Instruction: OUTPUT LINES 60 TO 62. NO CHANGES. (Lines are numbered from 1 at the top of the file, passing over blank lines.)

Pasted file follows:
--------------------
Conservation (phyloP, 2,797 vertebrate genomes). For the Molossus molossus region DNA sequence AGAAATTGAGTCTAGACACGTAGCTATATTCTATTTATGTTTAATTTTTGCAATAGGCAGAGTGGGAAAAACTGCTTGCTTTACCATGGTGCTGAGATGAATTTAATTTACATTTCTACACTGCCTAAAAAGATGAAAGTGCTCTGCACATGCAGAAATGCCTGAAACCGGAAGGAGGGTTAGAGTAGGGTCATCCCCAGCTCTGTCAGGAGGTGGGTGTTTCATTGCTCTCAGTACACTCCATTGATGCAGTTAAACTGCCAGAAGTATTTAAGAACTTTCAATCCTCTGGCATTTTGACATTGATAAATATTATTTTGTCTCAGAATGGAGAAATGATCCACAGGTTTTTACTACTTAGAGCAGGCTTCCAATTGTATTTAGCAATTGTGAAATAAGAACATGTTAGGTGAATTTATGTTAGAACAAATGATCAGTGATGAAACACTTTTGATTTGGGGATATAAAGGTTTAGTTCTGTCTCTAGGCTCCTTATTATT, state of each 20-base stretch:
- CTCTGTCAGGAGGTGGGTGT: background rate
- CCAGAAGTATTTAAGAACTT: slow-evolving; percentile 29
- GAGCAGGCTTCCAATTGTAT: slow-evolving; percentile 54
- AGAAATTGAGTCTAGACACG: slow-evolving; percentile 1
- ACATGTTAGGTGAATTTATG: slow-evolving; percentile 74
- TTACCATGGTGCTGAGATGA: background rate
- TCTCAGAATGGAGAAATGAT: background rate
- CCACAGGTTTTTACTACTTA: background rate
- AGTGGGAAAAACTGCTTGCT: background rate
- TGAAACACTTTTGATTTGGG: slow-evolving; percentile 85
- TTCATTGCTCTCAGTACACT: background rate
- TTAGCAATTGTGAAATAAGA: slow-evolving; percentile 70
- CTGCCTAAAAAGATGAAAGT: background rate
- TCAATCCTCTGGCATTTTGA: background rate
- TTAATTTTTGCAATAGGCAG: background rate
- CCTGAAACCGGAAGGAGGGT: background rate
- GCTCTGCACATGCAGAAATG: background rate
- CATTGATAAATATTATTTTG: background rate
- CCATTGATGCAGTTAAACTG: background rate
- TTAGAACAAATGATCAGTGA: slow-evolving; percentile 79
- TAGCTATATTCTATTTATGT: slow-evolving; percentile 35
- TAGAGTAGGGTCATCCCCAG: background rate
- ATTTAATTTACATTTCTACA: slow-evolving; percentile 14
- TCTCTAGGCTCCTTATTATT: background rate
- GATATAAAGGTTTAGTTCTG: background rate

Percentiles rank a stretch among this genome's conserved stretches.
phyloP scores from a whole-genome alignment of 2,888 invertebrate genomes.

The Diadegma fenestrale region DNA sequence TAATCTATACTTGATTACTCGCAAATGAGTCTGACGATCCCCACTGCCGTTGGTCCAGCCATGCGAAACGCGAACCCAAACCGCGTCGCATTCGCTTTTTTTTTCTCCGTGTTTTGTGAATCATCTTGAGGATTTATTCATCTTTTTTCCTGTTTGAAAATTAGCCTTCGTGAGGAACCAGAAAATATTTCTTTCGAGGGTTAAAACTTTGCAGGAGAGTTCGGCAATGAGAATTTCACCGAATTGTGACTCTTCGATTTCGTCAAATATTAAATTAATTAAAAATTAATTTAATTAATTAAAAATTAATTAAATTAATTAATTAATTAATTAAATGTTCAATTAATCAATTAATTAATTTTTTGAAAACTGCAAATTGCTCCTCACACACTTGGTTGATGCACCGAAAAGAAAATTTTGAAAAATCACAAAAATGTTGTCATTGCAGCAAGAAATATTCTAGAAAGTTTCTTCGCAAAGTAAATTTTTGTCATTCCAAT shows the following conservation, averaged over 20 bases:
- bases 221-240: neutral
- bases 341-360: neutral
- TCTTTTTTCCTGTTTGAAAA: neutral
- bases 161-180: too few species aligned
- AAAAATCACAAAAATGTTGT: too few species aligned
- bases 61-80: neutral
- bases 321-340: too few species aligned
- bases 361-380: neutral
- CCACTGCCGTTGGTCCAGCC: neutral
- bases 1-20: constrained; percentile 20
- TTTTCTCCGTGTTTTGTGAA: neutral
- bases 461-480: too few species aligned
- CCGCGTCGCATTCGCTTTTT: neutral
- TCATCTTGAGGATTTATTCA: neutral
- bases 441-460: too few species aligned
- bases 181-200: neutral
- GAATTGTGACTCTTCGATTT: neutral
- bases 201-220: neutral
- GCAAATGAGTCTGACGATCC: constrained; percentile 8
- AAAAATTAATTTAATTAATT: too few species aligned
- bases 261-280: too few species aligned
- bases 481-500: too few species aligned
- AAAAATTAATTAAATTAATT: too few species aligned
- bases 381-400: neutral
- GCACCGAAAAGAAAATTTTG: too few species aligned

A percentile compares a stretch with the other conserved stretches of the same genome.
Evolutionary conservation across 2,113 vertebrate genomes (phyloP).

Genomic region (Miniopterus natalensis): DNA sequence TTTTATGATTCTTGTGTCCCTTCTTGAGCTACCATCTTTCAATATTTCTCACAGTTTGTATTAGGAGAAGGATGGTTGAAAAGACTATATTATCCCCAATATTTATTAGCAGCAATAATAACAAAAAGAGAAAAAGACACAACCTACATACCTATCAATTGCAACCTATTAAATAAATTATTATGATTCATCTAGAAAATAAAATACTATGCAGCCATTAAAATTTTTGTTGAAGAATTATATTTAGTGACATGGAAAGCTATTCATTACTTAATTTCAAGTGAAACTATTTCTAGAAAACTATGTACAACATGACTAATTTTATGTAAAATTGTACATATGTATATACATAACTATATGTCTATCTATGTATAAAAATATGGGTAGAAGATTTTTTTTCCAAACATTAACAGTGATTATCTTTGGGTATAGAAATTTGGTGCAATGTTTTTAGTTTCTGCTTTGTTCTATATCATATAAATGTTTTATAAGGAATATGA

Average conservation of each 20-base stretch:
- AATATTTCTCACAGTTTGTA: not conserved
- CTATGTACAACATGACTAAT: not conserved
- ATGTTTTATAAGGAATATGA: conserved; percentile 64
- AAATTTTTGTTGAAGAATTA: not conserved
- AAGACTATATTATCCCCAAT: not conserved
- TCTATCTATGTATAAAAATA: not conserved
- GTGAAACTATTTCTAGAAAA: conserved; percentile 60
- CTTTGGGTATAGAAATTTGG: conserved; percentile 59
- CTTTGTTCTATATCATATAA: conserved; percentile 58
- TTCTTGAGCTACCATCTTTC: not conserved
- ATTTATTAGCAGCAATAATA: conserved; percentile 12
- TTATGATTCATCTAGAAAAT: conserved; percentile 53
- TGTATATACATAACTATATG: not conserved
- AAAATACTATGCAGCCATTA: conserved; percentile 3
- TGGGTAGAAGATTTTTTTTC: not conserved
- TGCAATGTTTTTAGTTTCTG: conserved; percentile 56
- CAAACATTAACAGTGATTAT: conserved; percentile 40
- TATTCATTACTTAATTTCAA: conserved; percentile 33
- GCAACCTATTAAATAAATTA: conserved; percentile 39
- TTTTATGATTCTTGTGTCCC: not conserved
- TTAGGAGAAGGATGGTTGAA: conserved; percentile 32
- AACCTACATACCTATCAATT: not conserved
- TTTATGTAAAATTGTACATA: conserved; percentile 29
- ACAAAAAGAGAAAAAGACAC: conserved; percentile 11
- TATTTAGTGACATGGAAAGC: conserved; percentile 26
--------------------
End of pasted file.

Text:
- CTATGTACAACATGACTAAT: not conserved
- ATGTTTTATAAGGAATATGA: conserved; percentile 64
- AAATTTTTGTTGAAGAATTA: not conserved